How and where we work has changed dramatically during the last 2 years. This has impacted our cities, and especially office districts that have suffered disproportionately. As we can already see, cities and office districts will recover at a different pace depending on the nature of their workforce, employers and urban characteristics. Some might rapidly return to pre-pandemic office activity levels, whilst others will need to implement structural urban change to attract employment back.
We wanted to compare how key European employment centers will be able to retain office-based employment and subsequent office demand post-pandemic. Our research is based on three key pillars that will drive urban employment post-pandemic: what remote working strategies employers will deploy, how often are employees likely to come back to the office, as well as the specific urban and economic context of each city.
In our previous study, we have gathered through interviews the post-pandemic remote working strategies and workplace demand from 80 major organisations, currently occupying more than 15 million square meters of office space in Europe. This study has identified significant differences between industry sectors and scale of organisations. As expected, large process-driven organisations, such as banks, will implement very high levels of remote work, in comparison to smaller, local, or knowledge-intensive firms. How a city or neighbourhood will be impacted in the near future will therefore partly depend on the scale and industry sectors of its dominant occupiers.
How strongly are organisations driven to require strong physical presence?
→ Share of employment in sectors prone to adopt strong remote working policies
→ Share of large organisations
→ Office affordability
How often are employees likely to come back to the office?
→ Average length of commute
→ Increase of remote working during pandemic
What is the outlook for employment and office stock growth?
→ 10-year office-based employment forecast
→ Potential for transfer from lower quality office (grade C&D) to modern stock (grade A&B)
→ Quality of life index
Compact and knowledge-intensive cities will perform strongly.
Madrid, Prague and Amsterdam show the strongest outlook for urban employment and office demand post-Covid. These compact cities, and especially Madrid, have been able to retain a larger percentage of their workforce within urban boundaries and have efficient public transportation systems reducing the burden of commuting.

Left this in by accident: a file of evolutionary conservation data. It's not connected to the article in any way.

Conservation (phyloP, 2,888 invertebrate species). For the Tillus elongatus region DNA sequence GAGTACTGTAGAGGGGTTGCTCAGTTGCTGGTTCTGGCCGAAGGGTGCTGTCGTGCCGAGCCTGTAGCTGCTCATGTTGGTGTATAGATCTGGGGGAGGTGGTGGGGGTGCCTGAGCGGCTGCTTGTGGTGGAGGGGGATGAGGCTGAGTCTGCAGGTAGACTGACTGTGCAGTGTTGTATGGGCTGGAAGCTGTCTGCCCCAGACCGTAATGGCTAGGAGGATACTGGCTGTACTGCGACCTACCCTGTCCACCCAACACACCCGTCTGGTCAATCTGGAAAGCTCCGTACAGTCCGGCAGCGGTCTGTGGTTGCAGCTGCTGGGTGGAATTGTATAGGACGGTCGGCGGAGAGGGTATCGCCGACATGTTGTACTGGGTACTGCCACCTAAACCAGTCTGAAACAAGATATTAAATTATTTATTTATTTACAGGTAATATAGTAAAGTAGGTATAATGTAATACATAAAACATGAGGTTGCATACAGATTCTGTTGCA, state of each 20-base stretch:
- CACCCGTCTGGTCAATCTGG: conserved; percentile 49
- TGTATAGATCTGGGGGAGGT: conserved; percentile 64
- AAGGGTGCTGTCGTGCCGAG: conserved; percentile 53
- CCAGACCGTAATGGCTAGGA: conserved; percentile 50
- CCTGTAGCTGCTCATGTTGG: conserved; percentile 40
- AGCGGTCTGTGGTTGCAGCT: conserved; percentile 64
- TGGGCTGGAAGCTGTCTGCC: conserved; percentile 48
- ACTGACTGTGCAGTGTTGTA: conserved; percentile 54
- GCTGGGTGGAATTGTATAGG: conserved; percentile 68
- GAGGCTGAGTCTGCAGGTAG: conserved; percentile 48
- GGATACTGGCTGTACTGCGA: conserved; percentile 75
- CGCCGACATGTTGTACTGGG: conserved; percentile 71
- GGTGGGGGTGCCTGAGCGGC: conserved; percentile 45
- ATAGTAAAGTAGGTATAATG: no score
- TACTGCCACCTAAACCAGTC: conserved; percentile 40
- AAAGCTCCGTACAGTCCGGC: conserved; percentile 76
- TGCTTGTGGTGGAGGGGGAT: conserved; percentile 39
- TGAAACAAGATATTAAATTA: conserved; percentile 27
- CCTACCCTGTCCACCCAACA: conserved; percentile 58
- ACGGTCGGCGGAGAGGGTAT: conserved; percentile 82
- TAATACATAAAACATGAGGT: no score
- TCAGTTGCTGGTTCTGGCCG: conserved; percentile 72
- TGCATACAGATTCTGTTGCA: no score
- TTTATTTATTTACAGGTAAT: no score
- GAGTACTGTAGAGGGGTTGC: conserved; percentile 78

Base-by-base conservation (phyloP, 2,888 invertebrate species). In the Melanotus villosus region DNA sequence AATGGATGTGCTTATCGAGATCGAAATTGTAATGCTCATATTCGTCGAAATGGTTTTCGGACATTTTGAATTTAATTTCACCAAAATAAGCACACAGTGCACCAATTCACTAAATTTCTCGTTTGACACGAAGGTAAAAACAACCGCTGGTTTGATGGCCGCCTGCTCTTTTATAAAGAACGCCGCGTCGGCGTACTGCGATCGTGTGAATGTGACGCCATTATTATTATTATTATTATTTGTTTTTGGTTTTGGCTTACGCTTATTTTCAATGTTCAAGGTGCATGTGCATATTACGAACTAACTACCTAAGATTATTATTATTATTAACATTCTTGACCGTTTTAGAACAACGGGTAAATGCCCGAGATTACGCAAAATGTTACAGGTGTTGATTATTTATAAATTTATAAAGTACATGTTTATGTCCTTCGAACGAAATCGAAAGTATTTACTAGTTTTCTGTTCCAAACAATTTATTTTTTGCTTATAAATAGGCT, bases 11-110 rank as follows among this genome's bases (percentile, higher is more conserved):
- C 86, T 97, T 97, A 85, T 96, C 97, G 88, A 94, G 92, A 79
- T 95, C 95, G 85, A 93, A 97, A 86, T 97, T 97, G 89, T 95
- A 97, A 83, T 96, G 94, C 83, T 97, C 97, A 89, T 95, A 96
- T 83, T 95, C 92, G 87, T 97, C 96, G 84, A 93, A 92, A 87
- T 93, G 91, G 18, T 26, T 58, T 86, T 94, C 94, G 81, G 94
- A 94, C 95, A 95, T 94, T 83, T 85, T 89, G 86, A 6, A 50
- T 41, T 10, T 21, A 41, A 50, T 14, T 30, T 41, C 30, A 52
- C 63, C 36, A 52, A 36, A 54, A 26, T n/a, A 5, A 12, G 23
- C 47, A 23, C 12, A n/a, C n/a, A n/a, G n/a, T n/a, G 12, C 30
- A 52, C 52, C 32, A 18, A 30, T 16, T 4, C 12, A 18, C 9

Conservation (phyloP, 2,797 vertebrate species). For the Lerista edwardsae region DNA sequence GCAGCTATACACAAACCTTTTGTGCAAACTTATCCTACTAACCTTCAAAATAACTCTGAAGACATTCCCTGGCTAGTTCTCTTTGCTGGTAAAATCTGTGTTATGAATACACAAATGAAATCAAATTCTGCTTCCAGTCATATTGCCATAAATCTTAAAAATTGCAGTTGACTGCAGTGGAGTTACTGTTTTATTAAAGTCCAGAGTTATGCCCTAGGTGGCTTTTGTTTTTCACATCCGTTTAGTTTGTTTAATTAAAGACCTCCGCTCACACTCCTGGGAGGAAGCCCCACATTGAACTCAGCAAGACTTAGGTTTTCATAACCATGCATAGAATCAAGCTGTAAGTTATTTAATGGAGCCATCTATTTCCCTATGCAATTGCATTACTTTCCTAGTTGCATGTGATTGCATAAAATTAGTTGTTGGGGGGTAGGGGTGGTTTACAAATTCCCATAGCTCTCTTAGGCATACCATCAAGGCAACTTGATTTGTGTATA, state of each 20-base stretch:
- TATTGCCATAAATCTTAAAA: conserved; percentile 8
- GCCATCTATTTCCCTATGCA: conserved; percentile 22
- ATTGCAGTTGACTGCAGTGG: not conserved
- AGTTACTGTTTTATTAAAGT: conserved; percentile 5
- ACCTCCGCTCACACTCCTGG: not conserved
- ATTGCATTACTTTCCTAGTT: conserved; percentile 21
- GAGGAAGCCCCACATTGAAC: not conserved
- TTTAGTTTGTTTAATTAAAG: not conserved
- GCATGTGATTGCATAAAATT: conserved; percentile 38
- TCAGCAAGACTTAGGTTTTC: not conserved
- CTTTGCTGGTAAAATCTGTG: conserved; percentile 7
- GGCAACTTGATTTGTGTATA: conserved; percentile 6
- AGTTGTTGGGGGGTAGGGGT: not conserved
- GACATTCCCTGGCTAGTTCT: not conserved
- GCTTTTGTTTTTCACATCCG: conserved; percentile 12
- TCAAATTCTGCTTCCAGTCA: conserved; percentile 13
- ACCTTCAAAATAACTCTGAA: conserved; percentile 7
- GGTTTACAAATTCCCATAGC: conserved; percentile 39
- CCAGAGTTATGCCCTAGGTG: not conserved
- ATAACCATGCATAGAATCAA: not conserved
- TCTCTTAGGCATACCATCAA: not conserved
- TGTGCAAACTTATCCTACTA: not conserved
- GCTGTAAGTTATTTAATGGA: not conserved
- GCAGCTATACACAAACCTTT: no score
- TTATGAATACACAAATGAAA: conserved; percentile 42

These cities are also less exposed to large and process-driven employers that are more likely to adopt aggressive remote working policies. Other CEE capital cities perform very strongly as they are still forecasting strong employment growth in knowledge sectors, have smaller scale employers, and very limited modern office stock per employee.
Madrid performs top of the league in nearly all our categories. It has the best outlook score driven by the highest office-based employment forecasted growth in Europe. It is much less exposed to process-driven industries (such as financial services) and enjoys a well-functioning public transportation and shorter commutes.
Prague is a historic city that succeeded to retain its human scale, supported by a very strong public transportation network. Consequently, employees have a reasonable commute and many reasons to come back to their urban offices. The city benefits from a very strong local SMEs network that will retain its demand for physical offices. In addition, as all the major CEE capital cities, Prague will continue to increase its office-based employment.
The impact of hybrid working will remain limited as Dutch employees already enjoyed a very high degree of flexibility pre-pandemic. Amsterdam’s office stock is usually well connected to a vibrant and mixed-used city. The city will also continue to see one of the highest increase in its office-based employment in Western Europe.
Cities with heavy suburbanised workforce will suffer more.